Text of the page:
Conclusion: Our Working Conditions Are Our Students’ Learning Conditions

Unfortunately, UFT President Michael Mulgrew and the union’s current leadership have focused on negotiating details while accepting Ed Deform’s premise that the art of teaching can be broken down, quantified, and standardized. President Mulgrew and the leadership of the dominant UNITY caucus within the UFT:

  • Argue that the Danielson system is “professional and fair and is designed to help teachers improve their skills throughout their careers.”42
  • Assure us that some aspects of the evaluation system will be addressed in contract negotiations.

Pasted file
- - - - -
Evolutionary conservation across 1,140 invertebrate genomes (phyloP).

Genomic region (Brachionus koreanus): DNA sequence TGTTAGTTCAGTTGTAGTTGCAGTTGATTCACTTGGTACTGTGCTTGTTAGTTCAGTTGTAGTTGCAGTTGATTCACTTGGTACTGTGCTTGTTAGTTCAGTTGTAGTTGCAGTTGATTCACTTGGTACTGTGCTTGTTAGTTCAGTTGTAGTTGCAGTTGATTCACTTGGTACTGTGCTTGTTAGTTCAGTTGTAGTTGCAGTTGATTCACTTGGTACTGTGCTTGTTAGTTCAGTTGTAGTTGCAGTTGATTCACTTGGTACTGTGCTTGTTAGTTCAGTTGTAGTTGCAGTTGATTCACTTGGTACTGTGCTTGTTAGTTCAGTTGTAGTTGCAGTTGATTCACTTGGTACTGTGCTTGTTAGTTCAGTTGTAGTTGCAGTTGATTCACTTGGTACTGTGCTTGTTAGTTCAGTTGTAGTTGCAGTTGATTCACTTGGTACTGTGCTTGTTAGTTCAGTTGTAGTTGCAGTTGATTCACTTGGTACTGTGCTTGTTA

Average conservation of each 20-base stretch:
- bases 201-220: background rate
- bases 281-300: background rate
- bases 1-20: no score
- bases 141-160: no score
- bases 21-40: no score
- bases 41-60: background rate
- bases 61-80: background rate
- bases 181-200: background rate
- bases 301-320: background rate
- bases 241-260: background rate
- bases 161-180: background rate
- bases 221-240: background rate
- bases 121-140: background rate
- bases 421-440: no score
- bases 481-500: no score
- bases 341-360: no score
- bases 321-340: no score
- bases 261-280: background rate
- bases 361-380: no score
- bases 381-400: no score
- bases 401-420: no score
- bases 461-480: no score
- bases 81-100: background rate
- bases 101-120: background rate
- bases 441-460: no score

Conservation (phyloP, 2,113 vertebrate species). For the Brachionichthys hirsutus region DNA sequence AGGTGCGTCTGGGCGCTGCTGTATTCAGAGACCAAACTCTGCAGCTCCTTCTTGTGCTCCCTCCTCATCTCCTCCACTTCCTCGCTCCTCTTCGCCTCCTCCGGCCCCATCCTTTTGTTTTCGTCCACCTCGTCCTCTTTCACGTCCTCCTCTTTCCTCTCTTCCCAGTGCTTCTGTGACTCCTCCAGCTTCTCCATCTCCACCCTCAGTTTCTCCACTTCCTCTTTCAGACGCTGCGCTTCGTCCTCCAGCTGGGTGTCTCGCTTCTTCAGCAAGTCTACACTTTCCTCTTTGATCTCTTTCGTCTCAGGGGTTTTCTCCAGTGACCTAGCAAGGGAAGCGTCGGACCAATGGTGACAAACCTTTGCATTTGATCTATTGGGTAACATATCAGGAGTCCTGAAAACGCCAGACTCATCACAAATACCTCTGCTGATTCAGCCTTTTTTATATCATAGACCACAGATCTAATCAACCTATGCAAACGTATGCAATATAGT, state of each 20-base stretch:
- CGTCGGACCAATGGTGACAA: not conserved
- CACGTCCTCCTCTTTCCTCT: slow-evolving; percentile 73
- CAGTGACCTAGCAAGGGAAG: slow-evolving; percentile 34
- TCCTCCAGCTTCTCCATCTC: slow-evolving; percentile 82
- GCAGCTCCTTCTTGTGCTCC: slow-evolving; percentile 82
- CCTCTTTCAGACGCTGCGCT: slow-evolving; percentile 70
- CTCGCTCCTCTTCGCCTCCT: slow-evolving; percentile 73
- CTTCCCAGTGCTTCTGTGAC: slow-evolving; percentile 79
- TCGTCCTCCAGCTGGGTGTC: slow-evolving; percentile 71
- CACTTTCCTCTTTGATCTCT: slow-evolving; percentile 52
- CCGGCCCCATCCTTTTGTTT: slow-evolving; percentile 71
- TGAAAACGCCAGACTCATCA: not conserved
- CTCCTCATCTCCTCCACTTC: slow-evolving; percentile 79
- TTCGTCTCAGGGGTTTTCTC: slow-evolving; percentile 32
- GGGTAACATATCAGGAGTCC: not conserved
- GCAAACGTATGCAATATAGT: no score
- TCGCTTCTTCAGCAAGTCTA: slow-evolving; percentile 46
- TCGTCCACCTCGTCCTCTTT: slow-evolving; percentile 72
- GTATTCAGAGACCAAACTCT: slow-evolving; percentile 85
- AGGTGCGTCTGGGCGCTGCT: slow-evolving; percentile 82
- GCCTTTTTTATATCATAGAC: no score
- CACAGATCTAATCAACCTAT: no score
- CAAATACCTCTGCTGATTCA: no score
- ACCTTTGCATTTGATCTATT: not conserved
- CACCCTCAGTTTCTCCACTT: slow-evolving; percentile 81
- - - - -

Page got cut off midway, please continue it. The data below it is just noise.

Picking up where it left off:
• Assert that the NYCDOE is only interpreting Danielson as calling for evaluation of teachers based on lesson plans. Mulgrew and the UNITY leadership claim that this is not so. They are also backing targeted grievances on this issue.
  • Support the use of high-stakes tests and value added measure junk science as a legitimate factor in teacher evaluations. (They argue that it takes some power away from principals by providing “multiple measures” for evaluating teachers.)
  • Support the CCSS.
  • Support Mayoral Control.
  • Signed on to New York State’s Race to the Top application, with all of its Ed Deform requirements.